Gain on sale of property, plant & equipment and businesses was $3.4 million for the first six months of 2011, a decrease of $46.4 million from the prior year. The difference between the fair value of the above mentioned donated real estate and the carrying value, which was $8.4 million, was recorded as a gain on sale of property, plant & equipment in the first half of 2010. Additionally, during the first quarter of 2010 we sold three non-strategic aggregates facilities in rural Virginia for a pretax gain of $39.5 million.
Net interest expense was $113.2 million for the first half of 2011 versus $87.0 million in the prior year. Second quarter charges of $26.5 million incurred specifically in connection with the tender offer and debt retirement completed in June accounted for all of the increase. These charges are due primarily to the difference between the purchase price and par value of the senior unsecured notes purchased in the tender offer and the noncash write-off of previously deferred financing costs related to the debt retired in June.
We recorded income tax benefits from continuing operations of $77.8 million for the six months ended June 30, 2011 compared to $55.4 million for the six months ended June 30, 2010. The increase in our income tax benefit resulted largely from applying the alternative methodology for the first six months of 2010 as discussed in Note 4 to the condensed consolidated financial statements.
Results from continuing operations were a loss of ($0.55) per diluted share compared with a loss of ($0.53) per diluted share in the first six months of 2010.
DISCONTINUED OPERATIONS Year-to-date June pretax earnings on discontinued operations were $14.6 million in 2011 and $7.1 million in 2010. The 2011 pretax earnings include an $11.1 million gain related to the 5CP earn-out compared to $7.9 million in 2010, and $7.5 million of gains related to litigation settlements compared to $1.6 million in 2010. Excluding these gains, the 2011 and 2010 year-to-date June pretax earnings primarily reflect charges related to general and product liability costs, including legal defense costs, and environmental remediation costs associated with our former Chemicals business.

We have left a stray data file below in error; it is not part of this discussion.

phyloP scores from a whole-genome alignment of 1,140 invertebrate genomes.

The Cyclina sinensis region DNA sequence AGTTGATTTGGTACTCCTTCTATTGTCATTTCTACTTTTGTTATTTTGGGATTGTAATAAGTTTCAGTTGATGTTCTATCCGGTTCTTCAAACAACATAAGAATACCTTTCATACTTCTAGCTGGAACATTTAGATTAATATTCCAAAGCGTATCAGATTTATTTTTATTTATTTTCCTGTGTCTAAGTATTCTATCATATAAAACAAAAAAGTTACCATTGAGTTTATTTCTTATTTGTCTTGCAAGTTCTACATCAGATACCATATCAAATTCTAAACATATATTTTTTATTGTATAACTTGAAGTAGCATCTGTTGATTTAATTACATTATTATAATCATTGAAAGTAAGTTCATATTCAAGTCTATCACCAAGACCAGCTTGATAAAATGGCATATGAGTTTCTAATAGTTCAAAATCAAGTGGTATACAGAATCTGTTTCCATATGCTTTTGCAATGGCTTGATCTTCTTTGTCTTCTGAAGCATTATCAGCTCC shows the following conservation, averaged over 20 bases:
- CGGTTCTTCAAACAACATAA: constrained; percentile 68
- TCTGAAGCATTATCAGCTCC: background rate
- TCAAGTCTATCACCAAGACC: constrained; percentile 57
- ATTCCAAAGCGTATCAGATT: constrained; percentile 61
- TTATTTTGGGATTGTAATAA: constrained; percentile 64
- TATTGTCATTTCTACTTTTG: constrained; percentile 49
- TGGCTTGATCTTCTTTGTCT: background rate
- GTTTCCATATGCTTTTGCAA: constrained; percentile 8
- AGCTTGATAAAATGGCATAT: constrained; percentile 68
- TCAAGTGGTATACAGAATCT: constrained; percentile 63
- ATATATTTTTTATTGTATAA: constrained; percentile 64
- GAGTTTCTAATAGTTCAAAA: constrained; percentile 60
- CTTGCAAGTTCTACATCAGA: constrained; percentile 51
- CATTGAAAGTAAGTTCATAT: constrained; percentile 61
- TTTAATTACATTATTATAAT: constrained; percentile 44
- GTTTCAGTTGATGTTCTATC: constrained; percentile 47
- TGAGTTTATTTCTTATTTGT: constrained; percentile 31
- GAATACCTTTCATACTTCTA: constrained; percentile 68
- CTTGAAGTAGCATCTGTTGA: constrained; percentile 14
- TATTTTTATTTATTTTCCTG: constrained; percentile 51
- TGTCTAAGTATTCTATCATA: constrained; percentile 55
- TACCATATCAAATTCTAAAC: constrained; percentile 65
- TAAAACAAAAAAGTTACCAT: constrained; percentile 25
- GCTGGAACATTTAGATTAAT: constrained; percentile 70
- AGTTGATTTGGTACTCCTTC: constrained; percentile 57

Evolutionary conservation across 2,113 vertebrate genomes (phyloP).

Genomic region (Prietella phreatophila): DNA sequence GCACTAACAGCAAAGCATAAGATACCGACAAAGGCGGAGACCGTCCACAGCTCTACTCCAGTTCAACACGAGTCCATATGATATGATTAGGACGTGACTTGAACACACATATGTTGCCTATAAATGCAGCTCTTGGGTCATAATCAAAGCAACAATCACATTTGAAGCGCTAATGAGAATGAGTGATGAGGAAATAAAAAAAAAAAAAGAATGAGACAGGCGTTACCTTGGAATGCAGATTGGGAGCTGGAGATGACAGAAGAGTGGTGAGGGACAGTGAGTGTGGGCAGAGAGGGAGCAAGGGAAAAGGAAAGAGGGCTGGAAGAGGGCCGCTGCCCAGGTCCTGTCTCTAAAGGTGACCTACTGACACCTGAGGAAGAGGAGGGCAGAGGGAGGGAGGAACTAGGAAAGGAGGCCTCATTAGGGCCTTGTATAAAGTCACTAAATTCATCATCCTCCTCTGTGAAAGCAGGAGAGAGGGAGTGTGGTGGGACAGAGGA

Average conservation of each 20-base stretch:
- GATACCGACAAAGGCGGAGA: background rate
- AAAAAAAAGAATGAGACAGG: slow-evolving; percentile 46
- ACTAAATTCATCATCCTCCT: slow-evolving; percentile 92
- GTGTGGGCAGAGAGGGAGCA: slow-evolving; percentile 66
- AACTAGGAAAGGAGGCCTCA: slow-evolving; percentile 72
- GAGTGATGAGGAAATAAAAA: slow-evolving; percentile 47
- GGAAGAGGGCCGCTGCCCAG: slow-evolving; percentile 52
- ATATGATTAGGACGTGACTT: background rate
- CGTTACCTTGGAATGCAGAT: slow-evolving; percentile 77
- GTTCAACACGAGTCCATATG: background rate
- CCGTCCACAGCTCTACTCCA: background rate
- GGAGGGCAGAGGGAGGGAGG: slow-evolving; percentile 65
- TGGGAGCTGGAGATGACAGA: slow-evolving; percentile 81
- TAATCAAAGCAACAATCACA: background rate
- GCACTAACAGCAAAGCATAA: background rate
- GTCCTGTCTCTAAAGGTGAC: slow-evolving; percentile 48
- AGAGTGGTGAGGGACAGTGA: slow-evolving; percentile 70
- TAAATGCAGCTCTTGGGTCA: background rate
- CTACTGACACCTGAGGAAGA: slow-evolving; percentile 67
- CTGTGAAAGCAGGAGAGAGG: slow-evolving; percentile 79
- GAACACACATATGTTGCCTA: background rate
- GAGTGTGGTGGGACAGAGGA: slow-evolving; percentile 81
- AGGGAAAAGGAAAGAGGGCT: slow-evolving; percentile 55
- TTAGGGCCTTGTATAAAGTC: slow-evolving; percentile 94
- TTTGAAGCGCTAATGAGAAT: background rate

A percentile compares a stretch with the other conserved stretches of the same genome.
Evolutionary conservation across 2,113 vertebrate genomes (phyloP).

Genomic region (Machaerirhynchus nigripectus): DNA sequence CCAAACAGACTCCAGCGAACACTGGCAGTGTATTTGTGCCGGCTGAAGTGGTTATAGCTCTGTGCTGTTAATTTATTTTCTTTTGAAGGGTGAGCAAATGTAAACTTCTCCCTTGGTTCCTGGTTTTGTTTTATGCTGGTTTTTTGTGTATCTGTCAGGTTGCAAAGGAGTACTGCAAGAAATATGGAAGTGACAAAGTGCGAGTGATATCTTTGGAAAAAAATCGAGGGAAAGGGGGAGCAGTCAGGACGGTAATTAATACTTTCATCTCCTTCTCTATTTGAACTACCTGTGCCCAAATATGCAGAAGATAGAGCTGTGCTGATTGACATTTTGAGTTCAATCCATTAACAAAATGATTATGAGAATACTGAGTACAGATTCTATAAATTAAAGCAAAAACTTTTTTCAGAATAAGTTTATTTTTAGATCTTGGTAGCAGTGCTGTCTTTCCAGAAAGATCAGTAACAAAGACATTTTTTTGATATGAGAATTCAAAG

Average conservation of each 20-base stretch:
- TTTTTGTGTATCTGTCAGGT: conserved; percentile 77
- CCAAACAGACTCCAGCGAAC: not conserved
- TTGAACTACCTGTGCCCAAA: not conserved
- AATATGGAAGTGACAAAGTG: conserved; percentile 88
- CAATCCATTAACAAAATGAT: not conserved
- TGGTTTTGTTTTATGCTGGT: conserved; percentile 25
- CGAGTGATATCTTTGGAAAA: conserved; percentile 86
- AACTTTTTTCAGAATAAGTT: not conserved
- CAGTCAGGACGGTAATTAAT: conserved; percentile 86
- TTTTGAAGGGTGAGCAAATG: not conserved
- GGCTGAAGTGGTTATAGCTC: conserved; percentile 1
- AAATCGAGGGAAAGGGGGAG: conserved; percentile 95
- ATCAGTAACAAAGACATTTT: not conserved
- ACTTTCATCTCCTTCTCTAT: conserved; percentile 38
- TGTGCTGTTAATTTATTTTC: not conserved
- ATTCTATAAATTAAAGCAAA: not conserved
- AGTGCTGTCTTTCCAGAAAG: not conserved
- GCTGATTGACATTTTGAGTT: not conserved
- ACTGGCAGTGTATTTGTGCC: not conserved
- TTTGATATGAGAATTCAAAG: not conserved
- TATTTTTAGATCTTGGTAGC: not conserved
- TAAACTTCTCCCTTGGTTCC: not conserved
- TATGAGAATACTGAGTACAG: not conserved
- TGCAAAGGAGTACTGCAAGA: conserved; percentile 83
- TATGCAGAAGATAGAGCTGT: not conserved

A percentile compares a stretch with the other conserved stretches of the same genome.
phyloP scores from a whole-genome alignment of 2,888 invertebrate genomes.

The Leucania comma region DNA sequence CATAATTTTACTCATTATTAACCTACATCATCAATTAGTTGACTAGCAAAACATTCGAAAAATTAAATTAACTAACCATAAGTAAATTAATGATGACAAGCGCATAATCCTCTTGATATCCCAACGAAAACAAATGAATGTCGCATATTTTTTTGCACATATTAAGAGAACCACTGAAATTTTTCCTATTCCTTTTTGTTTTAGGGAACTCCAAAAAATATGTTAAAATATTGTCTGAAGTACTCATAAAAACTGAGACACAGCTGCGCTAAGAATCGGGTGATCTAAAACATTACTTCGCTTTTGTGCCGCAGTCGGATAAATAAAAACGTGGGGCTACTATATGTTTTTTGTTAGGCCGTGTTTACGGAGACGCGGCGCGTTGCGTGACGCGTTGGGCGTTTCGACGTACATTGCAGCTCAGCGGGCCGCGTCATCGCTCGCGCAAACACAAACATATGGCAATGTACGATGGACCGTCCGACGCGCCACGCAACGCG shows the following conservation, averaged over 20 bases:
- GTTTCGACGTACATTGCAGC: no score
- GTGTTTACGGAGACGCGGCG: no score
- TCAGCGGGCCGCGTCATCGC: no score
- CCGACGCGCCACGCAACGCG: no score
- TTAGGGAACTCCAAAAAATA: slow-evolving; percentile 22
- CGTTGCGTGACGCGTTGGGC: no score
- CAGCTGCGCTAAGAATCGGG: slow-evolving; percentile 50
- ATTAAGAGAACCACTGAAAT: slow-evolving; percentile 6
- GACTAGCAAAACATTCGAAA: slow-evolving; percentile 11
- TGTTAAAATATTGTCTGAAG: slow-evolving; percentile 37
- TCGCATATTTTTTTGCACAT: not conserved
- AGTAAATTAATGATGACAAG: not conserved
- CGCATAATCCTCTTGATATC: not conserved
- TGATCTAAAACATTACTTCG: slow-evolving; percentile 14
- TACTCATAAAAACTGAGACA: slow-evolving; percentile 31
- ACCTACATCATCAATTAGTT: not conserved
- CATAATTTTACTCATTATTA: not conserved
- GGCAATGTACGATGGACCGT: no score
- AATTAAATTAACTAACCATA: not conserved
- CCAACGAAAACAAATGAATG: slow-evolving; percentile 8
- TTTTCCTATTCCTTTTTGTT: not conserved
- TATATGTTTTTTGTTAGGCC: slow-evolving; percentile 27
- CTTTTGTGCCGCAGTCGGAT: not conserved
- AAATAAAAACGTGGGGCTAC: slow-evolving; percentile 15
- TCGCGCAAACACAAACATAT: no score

CASH AND LIQUIDITY
Our primary source of liquidity is cash provided by our operating activities. Our additional financial resources include bank lines of credit and access to the capital markets. We believe these financial resources are sufficient to fund our future business requirements, including
We operate a centralized cash management system that minimizes the level of cash at each division and utilizes all excess cash after funding daily working capital requirements to reduce borrowings under our bank lines of credit. When cash on hand is not sufficient to fund daily working capital requirements, we draw on our bank lines of credit. The weighted-average interest rate on short-term debt was 0.59% during the six months ended June 30, 2011 and 0.53% at June 30, 2011.
CURRENT MATURITIES AND SHORT-TERM BORROWINGS
As of June 30, 2011, current maturities of long-term debt are $5.2 million, of which $5.0 million is due as follows:
There are various maturity dates for the remaining $0.2 million of current maturities. We expect to retire the current maturities using cash generated from operations or by drawing on our bank lines of credit.
Short-term borrowings consisted of the following:
Our $1.5 billion bank credit facility expires November 16, 2012. Borrowings under this credit facility, which are classified as short-term, bear an interest rate based on London Interbank Offer Rate (LIBOR) plus a credit spread determined at the time of borrowing based on current conditions in the LIBOR market. This credit spread was 30 basis points (0.30 percentage points) based on our long-term debt ratings at June 30, 2011 resulting in an interest rate of 0.53%. We access our bank lines of credit to fund daily working capital requirements if cash on hand is insufficient.
Utilization of the borrowing capacity under our bank credit facility as of June 30, 2011
Our short-term debt ratings/outlook as of June 30, 2011 were
Working capital, current assets less current liabilities, is a common measure of liquidity used to assess a companys ability to meet short-term obligations. Our working capital is calculated as follows:
The $265.0 million increase in our working capital over the six month period ended June 30, 2011 was a result of an increase in cash and cash equivalents of $59.2 million, an increase in accounts and notes receivable of $72.0 million and a decrease in short-term borrowings of $185.5 million. These variances were partially offset by an increase in trade payables and accruals of $51.4 million. The increase in cash and cash equivalents and the decrease in short-term borrowings are a result of the $1.1 billion of long-term notes issued in the second quarter of 2011. The increases in accounts and notes receivable and trade payables and accruals reflect our seasonal increases in sales as evidenced by the 20% increase in net sales for the three months ended June 30, 2010 as compared to the three months ended December 31, 2010.
The $688.6 million increase in our working capital over the twelve month period ended June 30, 2011 was due to an increase in cash and cash equivalents of $64.6 million, a decrease in current maturities of long-term debt of $420.1 million and a decrease in short-term borrowings of $220.0 million. These variances are a result of the $1.1 billion of long-term notes issued in the second quarter of 2011.